“When any man of you bringeth an offering unto the L-RD.”
– Leviticus 2:2, JPS
The completion of the Mishkan was followed by the manifestation of H’Shem’s presence, in the form of a cloud that filled the Tabernacle, and prevented Moshe from entering. Then H’Shem calls (vayikra) to Moshe from the Ohel Moed (Tent of Meeting); He proceeds with instructing Moshe to speak to B’nei Yisrael, concerning the bringing of a korban (offering). The Hebrew word, “korban” is derived from the shoresh (root word) KRV, meaning to draw near. This implies that the offerer draws near to H’Shem through the bringing of an offering.
The passage continues by describing five general types of offerings, beginning with the olah. The olah represents spiritual elevation, because the entire offering is burnt on the mizbeach (altar), sending the smoke to shomayim (heaven). The word olah is connected to the word aliyah, meaning to ascend. Next, the meal offerings are mentioned: “And when any one bringeth a meal-offering unto H’Shem” (Leviticus 2:1, JPS). Literally, the verse reads, “when a soul brings a meal offering.” This is because a poor person who brings a meal offering, it is as if he offers up his own soul” (Rashi).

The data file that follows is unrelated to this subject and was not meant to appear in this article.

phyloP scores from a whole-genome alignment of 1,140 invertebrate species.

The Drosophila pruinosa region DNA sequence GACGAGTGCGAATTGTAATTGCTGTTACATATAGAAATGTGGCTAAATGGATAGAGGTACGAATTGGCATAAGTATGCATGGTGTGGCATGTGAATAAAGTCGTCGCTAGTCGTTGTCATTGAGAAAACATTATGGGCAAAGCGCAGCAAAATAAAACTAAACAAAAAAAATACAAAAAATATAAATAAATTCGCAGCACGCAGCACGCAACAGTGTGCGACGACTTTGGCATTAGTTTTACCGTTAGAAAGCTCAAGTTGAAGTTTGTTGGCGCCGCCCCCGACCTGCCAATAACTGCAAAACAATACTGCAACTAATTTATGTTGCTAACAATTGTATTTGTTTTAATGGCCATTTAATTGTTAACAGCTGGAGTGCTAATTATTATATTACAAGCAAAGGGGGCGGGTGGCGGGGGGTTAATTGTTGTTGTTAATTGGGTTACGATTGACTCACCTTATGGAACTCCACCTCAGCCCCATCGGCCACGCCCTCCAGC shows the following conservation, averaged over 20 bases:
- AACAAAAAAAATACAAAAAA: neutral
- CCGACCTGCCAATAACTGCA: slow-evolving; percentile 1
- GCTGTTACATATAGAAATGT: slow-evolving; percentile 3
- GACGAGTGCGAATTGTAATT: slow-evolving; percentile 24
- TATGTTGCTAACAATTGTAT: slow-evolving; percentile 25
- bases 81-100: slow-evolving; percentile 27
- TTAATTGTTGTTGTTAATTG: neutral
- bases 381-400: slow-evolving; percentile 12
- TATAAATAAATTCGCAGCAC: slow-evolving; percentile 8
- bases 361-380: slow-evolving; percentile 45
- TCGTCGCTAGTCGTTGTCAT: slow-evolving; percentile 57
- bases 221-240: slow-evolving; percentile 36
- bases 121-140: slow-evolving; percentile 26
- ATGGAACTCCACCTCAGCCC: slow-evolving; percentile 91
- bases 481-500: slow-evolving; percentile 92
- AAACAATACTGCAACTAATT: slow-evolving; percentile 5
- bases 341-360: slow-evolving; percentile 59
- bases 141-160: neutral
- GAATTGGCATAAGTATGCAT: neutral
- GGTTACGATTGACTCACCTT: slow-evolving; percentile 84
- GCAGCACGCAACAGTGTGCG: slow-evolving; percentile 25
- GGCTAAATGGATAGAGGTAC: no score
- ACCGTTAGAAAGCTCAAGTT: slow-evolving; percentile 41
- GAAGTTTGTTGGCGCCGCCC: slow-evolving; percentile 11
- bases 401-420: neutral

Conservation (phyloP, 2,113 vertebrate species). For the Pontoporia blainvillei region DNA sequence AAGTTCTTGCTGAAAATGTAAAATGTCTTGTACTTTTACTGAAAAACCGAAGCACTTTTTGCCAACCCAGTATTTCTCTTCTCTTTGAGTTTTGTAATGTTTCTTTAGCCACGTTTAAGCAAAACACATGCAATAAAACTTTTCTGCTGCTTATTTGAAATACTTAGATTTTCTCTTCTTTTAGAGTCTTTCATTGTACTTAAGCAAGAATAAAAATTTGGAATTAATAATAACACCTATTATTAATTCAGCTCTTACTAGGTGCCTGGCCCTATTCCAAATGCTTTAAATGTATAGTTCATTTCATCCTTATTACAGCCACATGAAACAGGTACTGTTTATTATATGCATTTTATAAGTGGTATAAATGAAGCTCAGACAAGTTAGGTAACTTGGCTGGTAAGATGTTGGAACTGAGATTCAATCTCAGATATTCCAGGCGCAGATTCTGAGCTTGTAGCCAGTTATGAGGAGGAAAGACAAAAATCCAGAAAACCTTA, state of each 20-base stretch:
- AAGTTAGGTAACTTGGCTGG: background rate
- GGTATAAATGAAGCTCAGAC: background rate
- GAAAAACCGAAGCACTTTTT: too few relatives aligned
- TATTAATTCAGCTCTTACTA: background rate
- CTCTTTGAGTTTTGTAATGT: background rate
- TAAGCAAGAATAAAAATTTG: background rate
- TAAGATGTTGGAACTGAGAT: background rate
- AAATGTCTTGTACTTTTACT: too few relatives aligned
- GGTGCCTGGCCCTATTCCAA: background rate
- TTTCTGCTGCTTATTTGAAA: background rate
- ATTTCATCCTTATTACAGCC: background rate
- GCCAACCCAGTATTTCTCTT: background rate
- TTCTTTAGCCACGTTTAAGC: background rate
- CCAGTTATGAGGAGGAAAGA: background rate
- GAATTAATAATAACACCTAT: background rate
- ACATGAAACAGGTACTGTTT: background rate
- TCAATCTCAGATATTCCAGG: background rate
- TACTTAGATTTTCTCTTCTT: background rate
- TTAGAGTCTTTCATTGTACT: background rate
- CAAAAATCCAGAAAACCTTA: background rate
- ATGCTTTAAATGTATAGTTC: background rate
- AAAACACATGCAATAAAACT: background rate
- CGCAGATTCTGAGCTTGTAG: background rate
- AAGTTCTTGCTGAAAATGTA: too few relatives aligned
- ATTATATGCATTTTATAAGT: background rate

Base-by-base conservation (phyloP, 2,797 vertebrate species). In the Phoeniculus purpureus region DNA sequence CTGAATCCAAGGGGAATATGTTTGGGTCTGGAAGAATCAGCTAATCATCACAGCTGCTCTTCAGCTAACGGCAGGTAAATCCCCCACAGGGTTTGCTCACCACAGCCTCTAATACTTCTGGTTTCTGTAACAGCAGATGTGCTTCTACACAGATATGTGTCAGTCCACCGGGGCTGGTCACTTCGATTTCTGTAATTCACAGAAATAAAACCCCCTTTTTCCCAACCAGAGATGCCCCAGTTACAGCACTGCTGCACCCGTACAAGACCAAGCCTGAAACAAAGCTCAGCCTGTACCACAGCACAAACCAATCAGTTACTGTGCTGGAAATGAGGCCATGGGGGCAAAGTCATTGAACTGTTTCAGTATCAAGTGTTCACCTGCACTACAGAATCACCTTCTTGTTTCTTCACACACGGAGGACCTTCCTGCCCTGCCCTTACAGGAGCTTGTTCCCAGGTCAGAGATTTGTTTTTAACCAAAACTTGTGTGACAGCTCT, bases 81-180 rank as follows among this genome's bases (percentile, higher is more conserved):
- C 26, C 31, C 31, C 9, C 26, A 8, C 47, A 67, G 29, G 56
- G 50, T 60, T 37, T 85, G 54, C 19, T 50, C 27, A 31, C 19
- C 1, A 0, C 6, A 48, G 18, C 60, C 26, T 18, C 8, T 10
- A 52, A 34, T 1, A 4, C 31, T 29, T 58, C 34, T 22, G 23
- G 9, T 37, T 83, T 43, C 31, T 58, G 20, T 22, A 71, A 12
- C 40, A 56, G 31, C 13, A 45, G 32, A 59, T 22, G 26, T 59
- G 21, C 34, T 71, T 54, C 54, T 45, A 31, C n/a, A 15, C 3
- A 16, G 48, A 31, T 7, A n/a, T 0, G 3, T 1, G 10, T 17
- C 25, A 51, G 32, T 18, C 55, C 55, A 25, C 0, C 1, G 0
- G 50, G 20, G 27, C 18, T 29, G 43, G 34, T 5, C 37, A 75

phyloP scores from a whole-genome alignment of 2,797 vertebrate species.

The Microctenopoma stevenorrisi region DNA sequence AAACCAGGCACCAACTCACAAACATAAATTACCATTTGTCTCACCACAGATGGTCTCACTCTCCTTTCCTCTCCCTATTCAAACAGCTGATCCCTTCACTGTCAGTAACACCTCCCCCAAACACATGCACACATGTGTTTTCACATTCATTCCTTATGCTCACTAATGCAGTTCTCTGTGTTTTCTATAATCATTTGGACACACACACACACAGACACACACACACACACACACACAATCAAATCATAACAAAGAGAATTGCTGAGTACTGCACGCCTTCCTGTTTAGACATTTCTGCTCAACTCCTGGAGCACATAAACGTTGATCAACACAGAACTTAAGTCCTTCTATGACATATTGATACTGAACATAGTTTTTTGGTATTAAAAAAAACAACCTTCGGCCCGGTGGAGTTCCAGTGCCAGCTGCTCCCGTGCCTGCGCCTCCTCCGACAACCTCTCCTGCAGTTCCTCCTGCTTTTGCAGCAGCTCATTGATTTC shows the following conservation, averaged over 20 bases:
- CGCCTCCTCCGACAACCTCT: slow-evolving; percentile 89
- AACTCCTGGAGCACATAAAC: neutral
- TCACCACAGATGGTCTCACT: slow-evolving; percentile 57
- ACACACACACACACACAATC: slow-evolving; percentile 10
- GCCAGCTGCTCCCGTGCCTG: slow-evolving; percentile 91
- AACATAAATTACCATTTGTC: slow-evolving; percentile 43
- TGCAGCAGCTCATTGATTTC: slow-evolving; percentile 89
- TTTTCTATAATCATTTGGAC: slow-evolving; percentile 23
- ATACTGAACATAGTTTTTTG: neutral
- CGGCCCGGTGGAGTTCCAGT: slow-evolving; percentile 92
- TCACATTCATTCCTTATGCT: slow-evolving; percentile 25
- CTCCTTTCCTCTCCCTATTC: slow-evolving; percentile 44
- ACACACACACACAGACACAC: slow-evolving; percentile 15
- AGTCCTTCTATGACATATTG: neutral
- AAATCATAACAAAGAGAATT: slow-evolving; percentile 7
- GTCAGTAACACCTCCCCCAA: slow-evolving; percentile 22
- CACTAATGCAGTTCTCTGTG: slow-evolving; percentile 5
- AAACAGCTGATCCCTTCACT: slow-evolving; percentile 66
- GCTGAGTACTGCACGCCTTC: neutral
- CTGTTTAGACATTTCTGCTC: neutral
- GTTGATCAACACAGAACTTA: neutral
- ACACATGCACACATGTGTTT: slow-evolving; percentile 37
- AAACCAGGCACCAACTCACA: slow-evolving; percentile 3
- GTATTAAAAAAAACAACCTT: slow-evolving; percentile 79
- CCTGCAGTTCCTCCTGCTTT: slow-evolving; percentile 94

Next, the Torah discusses shloshamim (peace offerings), meant to reconcile the offerer to G-d and man. After this, the chatas (sin offering), and the asham (guilt offering) are mentioned. Both of these were brought specifically to atone for sin. Yet, the olah, burnt offering could also be made on a voluntary basis to atone for impure thoughts. All of these offerings give us an indication of what we need to be concerned about in our relationship to H’Shem.
Today, there are no offerings to bring, except for our prayers. When we confess our sins, from a place within ourselves, denoting a sincere heartfelt recognition of the gravity of our aveiros (sins), we may ascribe to the words of the psalmist, “The sacrifices of G-d are a broken spirit; a broken and a contrite heart, O G-d, Thou wilt not despise” (Psalm 51:19, JPS 1917).